At Cascade Mountain near the Wisconsin Dells, last season’s pandemic protocols highlighted the benefits of limiting daily ticket sales, leading them to continue to limit capacity regardless of COVID-19 moving forward, said marketing director Evan Walz.
“It makes for a better riding experience for our guests and a better operational experience for us,” he said. “It is significantly, significantly under what a typical Saturday would be in previous seasons. So the days of massive lift lines with nowhere to move — that’s over.”
Last year, the resort had a strict masking policy requiring guests to wear one at all times, even outdoors on the slopes. This season, with promising vaccination rates, they’re offering guests a choice.
“We are highly recommending them to wear masks for obvious reasons; there’s the chance to get exposed pretty much anywhere there’s people. But we’ll do our part, and just hope that guests are taking measures to be safe based on their comfort level,” Walz said. Employees will continue to wear masks.
Several ski resorts, including Cascade Mountain, have renovated their online shopping cart transaction systems for online sales, something Walz added was another product of COVID-19.
Even without the added stressors of COVID-19, picking the right ski resort takes some thinking and clicking around to find the best slopes, the most scenic glades and for newbies, the easiest terrain.
We’ve done the work for you, with eight resorts and ski areas reachable by car from Chicago, with options for families, ski experts, beginners and everyone in between.
A resort that has it all: Grand Geneva Resort & Spa
Grand Geneva, conveniently situated between Milwaukee and Chicago, is home to 20 downhill runs serviced by three chairlifts and terrains designed for any age group and skill level. The resort’s snow-making abilities allows it to stay open even when there isn’t any snow falling.
Certified instructors trained in the latest skiing techniques offer individualized attention to both new and seasoned skiers taking lessons. A few pandemic-related notes: Lift tickets will be sold online only with a set amount available per day, and guests are encouraged to get ready in their car before hitting the ski areas.
For nonskiers, sledding or ice skating is an option, as is hiding out in the arcade with air hockey, pingpong and more.
After a day on the slopes (or at the spa), guests can tuck inside a heated igloo for 90 minutes of sipping hot chocolate with peppermint schnapps or a hot toddy under the Wisconsin sky. The igloos run from Nov. 22 to March 14.
Miles from Chicago: 83
Ski season: Dec. 12 anticipated opening date through beginning of March
7036 Grand Geneva Way, Lake Geneva, Wisconsin; 262-248-8811; grandgeneva.com
Best beginner friendly resort: Chestnut Mountain Resort
Chestnut offers 19 ski slopes and snowboard trails, a good chunk of which is catered toward beginners, with 12 green or blue trails, a bunny trail and the Rookie’s Ridge for a designated spot to get your snow legs. The resort’s longest run is an impressive 3,500 feet.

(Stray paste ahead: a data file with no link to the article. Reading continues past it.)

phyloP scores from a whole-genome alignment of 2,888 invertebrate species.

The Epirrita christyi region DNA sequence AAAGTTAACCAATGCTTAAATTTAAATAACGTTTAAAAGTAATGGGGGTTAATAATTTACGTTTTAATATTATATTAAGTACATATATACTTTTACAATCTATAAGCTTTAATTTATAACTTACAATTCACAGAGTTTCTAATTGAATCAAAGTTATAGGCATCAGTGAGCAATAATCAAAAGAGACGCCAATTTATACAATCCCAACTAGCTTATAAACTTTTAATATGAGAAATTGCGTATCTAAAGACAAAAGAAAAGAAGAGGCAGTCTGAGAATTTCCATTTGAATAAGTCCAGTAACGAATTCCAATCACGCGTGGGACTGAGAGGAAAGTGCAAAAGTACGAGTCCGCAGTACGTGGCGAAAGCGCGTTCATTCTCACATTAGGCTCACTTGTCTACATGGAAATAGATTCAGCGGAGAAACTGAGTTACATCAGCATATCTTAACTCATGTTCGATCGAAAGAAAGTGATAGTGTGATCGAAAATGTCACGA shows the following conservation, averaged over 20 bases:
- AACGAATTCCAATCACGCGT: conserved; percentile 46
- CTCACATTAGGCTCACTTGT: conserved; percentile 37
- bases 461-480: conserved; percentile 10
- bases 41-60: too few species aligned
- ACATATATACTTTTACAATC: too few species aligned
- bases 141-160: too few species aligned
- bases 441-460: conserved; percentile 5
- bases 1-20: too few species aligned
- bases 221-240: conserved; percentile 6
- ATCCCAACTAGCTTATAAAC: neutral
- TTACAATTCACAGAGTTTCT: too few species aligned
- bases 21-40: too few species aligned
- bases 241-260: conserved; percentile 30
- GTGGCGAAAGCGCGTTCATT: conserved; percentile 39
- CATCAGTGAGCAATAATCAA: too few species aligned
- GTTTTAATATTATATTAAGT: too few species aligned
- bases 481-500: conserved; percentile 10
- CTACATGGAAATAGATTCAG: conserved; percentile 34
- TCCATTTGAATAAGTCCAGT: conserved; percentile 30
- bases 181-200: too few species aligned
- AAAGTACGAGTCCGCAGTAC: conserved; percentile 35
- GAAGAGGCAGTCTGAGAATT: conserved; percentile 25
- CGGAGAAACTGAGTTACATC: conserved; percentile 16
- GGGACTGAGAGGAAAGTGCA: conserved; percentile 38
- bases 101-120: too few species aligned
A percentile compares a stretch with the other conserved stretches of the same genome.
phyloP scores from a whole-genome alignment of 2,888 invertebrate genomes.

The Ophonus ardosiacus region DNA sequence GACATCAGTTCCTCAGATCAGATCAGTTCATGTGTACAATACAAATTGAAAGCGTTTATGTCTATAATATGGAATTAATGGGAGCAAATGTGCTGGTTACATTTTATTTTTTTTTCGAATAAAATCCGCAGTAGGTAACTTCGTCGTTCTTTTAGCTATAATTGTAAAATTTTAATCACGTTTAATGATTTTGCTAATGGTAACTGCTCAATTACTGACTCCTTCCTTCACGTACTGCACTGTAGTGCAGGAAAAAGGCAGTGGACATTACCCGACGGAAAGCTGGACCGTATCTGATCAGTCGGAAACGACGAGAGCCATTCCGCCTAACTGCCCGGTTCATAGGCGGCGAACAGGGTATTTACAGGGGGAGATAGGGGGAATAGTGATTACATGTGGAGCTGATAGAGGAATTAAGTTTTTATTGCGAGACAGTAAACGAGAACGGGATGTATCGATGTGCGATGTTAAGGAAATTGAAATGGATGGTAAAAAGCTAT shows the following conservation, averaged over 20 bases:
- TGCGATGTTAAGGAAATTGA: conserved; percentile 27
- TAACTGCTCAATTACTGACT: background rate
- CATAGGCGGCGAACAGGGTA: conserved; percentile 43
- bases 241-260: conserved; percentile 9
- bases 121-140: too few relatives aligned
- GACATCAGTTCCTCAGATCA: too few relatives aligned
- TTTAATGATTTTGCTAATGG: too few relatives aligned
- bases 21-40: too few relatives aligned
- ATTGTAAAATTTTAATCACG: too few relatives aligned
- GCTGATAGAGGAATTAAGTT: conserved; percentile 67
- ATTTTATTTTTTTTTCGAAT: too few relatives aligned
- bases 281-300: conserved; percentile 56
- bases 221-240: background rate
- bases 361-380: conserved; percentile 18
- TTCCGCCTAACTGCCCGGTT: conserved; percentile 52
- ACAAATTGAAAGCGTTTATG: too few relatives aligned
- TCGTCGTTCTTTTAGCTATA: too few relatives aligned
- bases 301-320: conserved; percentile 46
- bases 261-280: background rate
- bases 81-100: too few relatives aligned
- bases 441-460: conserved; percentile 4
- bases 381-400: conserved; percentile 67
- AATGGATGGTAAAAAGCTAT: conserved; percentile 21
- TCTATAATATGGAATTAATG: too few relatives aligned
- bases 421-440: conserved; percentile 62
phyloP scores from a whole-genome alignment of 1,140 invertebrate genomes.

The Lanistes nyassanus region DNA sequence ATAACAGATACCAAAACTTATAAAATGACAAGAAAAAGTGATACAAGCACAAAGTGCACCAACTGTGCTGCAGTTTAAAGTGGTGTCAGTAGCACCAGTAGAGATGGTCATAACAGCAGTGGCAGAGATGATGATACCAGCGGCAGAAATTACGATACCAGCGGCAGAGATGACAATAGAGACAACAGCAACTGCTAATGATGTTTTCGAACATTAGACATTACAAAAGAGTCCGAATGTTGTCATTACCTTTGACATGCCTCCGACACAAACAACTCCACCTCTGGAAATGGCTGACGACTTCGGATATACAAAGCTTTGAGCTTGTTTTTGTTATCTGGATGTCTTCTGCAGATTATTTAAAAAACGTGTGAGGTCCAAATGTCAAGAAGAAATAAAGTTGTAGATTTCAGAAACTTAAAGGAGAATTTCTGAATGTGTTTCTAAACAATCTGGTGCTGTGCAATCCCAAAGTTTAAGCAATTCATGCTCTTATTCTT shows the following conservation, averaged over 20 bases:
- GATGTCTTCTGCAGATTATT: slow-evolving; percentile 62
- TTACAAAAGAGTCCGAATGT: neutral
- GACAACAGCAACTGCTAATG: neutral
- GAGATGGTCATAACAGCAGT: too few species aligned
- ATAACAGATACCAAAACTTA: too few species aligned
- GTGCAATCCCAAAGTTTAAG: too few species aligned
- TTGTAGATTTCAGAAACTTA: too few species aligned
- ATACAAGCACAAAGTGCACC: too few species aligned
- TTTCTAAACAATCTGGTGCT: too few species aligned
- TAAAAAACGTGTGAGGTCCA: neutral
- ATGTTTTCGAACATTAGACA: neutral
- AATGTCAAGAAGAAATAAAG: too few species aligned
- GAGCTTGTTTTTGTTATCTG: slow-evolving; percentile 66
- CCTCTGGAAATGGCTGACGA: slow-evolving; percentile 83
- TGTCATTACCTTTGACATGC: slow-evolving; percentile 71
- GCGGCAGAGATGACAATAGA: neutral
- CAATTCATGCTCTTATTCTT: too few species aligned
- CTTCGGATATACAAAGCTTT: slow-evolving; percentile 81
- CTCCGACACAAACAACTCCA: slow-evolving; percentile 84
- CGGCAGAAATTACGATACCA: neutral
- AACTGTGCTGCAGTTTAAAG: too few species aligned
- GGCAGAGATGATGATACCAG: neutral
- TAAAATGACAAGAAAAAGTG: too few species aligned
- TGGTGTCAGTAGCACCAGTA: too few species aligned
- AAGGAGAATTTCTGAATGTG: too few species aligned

Group ski lessons are $20 per hour. Interested in snowboarding? The Burton learn-to-ride package includes a lift ticket, rental of snowboards specifically designed for beginners and a two-hour lesson for $150.
And if you’ve never boarded a moving ski lift, worry not, Chestnut’s ski staff is equipped to help skiers every step of the way. Most of all, the views of the Mississippi River from the hilltops is worth every tumble, slip and ungraceful fall.
As far as COVID-19 safety is concerned, masks will be required indoors regardless of vaccination status.
Miles from Chicago: 162
Ski season: Nov. 25 anticipated opening date through March 14
8700 W Chestnut Mountain Road, Galena, Illinois; (800) 397-1320; chestnutmtn.com
Closest to Chicago, but adventurous enough: Wilmot Mountain
Under the same ownership as Vail, Breckenridge, Alpine Valley and Brandywine and just over an hour drive from downtown Chicago, Wilmot Mountain is primed for a day trip or an impromptu getaway from the city. Day passes start at $70 with early-bird pricing through Nov. 21. Once you get your bearings, shoop down four green trails, seven blue trails and seven black diamond trails, or test out freestyle terrain parks with ramps, fun boxes and halfpipes.
Face coverings are required indoors, and as of press time, proof of vaccination is required for guests over 12 years old to dine at some restaurants, including ski school programs that include lunch. Employees are required to be vaccinated and undergo daily health screenings.
Miles from Chicago: 66
Ski season: Dec. 3 anticipated opening date through mid-March.
11931 Fox River Road, Wilmot, Wisconsin; 262-862-2301; wilmotmountain.com
Most family-friendly: Crystal Mountain
The lineup of winter activities at this northern Michigan resort will tempt any adventure-loving kid, from an obstacle-filled outdoor laser tag course to an archery range to a sled ride on the 1,700-foot-long alpine slide.